For an artist one consolation is that in a free country he is not actually forced to produce guidebooks. Now, from this limited point of view, nineteenth-century Russia was oddly enough a free country: books and writers might be banned and banished, censors might be rogues and fools, be-whiskered Tsars might stamp and storm; but that wonderful discovery of Soviet times, the method of making the entire literary corporation write what the state deems fit — this method was unknown in old Russia, although no doubt many a reactionary statesman hoped to find such a tool. A staunch determinist might argue that between a magazine in a democratic country applying financial pressure to its contributors to make them exude what is required by the so-called reading public—between this and the more direct pressure which a police state brings to bear in order to make the author round out his novel with a suitable political message, it may be argued that between the two pressures there is only a difference of degree; but this is not so for the simple reason that there are many different periodicals and philosophies in a free country but only one government in a dictatorship. It is a difference in quality. If I, an American writer, decide to write an unconventional novel about, say, a happy atheist, an independent Bostonian, who marries a beautiful Negro girl, also an atheist, has lots of children, cute little agnostics, and lives a happy, good, and gentle life to the age of 106, when he blissfully dies in his sleep — it is quite possible that despite your brilliant talent, Mr. Nabokov, we feel [in such cases we don't think, we feel] that no American publisher could risk bringing out such a book simply because no bookseller would want to handle it. This is a publisher’s opinion, and everybody has the right to have an opinion. Nobody would exile me to the wilds of Alaska for having my happy atheist published after all by some shady experimental firm; and on the other hand, authors in America are never ordered by the government to produce magnificent novels about the joys of free enterprise and of morning prayers. In Russia before the Soviet rule there did exist restrictions, but no orders were given to artists. They were—those nineteenth-century writers, composers, and painters— quite certain that they lived in a country of oppression and slavery, but they had something that one can appreciate only now, namely, the immense advantage over their grandsons in modern Russia of not being compelled to say that there was no oppression and no slavery.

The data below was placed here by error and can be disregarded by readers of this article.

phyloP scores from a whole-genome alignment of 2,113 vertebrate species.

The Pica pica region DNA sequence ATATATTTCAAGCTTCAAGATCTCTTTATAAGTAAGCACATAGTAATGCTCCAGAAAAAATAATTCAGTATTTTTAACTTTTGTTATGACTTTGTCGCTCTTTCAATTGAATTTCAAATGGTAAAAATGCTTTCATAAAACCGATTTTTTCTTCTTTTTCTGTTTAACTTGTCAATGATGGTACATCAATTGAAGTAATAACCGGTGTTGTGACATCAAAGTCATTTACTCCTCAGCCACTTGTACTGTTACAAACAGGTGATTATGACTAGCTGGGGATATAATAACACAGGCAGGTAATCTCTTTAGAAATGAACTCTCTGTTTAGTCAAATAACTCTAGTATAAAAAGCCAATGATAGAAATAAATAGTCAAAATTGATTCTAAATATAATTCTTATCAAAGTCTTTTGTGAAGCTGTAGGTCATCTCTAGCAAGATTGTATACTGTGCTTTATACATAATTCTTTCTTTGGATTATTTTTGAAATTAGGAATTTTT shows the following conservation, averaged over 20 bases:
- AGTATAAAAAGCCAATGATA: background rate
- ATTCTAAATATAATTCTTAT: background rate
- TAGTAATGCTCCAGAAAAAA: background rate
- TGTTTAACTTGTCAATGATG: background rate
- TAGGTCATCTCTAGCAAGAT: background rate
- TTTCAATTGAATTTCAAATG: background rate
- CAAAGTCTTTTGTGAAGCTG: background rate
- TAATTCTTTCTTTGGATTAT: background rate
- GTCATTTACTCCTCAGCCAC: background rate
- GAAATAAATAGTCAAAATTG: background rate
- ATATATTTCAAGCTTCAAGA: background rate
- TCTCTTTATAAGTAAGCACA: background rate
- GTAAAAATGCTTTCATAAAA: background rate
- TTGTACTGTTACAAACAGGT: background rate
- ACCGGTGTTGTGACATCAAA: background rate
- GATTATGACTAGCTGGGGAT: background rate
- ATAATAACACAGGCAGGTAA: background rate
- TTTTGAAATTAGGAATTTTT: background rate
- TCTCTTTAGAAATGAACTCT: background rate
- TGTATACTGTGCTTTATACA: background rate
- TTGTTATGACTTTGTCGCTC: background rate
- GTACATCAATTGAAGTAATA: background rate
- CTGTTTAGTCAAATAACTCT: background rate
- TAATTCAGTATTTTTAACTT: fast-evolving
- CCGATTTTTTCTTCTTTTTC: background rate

Of the two forces that simultaneously struggled for the possession of the artist’s soul, of the two critics who judged his work, the first was the government. Throughout the last century the government remained aware that anything outstanding and original in the way of creative thought was a jarring note and a stride toward Revolution. The government’s vigilance in its purest form was perfectly expressed by Tsar Nicholas I in the thirties and forties. His chilly personality pervaded the scene much more thoroughly than did the philistinism of the next sovereigns, and his attachment to literature would have been touching had it really come from the heart. With striking perseverance he tried to be everything in relation to Russian writers of his time—a father, a godfather, a nurse, a wetnurse, a prison warden, and a literary critic all rolled up in one. Whatever qualities he may have shown in his own kingly profession, it must be admitted that in his dealing with the Russian Muse he was at the worst a vicious bully, at the best a clown. The system of censorship that he evolved lasted till the 1860s, was eased by the great reforms of the sixties, stiffened again in the last decades of the century, broke down for a short spell in the first decade of this century, and then had a most sensational and formidable comeback after the Revolution under the Soviets.